The demand was growing too quickly.
The beliefs of healers convinced of their supernatural medicinal properties fueled a thriving black market for the most grisly commodity to obtain--
the body parts of the colorless people.
After the murder and maiming of countless people afflicted with Albinism, the South African government realized that they had no choice but to intervene. Out of the desire to provide protection to even the poorest of the afflicted people, the Humane Harvest Compounds were established.
Fifteen years later, in a rapidly-changing post-Apartheid nation, two young women find themselves face-to-face with the walls that have surrounded them for as long as they can remember.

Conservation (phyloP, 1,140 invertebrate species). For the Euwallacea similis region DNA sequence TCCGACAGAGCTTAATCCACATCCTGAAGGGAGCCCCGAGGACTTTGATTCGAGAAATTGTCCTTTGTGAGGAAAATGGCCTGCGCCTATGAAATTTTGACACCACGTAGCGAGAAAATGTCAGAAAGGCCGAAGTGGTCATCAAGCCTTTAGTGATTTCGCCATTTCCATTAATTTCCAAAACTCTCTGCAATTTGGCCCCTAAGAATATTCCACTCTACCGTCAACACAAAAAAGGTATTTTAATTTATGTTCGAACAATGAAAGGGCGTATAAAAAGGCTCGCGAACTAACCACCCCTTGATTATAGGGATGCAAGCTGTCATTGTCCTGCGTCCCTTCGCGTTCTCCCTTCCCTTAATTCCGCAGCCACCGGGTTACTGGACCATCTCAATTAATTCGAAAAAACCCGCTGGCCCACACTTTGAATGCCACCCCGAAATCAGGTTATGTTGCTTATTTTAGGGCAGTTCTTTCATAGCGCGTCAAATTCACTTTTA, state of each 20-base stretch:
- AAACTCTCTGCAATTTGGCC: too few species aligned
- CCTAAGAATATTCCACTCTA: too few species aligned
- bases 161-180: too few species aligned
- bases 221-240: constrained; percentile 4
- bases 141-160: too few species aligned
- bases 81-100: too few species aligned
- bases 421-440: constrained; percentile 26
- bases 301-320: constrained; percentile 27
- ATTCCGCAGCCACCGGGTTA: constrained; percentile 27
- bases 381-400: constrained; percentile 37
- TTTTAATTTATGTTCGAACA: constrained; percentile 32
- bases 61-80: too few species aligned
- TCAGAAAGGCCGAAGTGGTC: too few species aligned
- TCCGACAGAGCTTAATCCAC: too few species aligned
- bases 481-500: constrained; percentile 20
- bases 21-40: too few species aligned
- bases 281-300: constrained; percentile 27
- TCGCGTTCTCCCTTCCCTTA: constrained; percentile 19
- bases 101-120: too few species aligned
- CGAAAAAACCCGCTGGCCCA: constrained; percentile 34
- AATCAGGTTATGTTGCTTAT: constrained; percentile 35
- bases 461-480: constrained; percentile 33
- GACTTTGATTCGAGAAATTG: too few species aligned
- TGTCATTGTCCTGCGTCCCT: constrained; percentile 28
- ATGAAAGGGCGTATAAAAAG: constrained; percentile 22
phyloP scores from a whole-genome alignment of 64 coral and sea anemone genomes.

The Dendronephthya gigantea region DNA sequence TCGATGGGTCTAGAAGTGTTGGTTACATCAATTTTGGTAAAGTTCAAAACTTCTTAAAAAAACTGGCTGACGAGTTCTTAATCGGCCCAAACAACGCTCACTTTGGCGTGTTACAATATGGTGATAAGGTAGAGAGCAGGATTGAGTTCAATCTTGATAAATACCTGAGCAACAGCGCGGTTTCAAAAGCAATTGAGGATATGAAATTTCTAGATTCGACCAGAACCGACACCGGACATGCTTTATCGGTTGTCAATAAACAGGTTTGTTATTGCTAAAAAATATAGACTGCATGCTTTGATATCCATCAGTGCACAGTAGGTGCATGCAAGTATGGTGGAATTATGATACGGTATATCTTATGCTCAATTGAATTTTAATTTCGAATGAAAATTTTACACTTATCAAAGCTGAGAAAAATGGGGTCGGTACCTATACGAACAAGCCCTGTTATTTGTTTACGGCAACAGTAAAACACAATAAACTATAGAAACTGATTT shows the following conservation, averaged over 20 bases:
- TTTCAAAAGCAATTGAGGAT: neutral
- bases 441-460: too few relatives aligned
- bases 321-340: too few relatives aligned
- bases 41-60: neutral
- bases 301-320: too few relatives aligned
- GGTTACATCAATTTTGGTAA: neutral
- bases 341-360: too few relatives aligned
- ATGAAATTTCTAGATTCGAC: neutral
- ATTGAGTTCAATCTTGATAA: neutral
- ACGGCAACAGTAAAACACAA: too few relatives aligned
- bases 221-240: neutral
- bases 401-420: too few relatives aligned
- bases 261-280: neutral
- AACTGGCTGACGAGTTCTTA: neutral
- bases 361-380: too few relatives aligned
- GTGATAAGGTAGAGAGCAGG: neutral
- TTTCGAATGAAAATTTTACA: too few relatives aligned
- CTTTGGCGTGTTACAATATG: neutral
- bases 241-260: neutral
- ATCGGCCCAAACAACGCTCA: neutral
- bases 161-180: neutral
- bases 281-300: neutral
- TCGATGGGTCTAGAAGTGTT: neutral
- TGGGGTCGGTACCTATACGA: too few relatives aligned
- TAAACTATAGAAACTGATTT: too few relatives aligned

Anytha (a bright, college-bound, young thinker) begins second-guessing her loyalty to her family's life-long faith--the Practice of Blue--a thriving new religion whose doctrine is based on the "Law of the Land."
Tabitha, (a sweet, quiet, conspiracy theorist with Albinism who was sold to the Humane Harvest Compounds as a baby) finds herself dreaming about an unharvested life outside of the concrete walls.
Though they are living two completely different lives, Anytha and Tabitha are both found questioning the motives of those in power--setting their minds to look beyond their spotless reputations, good deeds, and popularity--unaware that what they discover may make them question everything that they believe about life itself.